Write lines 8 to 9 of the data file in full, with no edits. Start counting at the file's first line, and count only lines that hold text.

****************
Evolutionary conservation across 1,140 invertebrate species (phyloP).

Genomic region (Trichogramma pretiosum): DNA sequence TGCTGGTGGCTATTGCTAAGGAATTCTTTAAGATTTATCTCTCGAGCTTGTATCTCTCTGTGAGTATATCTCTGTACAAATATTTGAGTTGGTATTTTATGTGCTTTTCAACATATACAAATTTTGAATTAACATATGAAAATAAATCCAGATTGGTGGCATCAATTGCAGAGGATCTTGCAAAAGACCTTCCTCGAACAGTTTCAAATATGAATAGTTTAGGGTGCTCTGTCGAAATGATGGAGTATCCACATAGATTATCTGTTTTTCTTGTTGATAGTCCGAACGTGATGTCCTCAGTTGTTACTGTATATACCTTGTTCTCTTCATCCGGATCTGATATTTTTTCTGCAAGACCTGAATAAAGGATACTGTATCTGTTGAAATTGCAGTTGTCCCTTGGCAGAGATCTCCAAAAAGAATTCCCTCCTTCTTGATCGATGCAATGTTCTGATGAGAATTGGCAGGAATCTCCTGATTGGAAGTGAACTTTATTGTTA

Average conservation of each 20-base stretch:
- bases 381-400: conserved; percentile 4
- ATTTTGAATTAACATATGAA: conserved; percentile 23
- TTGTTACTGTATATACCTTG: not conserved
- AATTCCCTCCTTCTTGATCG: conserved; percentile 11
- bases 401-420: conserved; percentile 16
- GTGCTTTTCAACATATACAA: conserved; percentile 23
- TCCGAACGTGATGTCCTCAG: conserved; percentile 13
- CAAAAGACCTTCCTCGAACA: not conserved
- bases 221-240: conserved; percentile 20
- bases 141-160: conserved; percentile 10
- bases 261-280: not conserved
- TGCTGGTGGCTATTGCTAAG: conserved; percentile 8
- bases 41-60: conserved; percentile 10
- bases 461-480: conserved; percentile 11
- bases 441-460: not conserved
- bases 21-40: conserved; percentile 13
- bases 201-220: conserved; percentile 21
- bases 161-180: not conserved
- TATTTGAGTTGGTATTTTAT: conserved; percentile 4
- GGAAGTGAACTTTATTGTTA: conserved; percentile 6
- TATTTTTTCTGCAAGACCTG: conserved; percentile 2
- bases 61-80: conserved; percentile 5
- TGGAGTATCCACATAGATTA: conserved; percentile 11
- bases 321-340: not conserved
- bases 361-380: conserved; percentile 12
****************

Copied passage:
- bases 401-420: conserved; percentile 16
- GTGCTTTTCAACATATACAA: conserved; percentile 23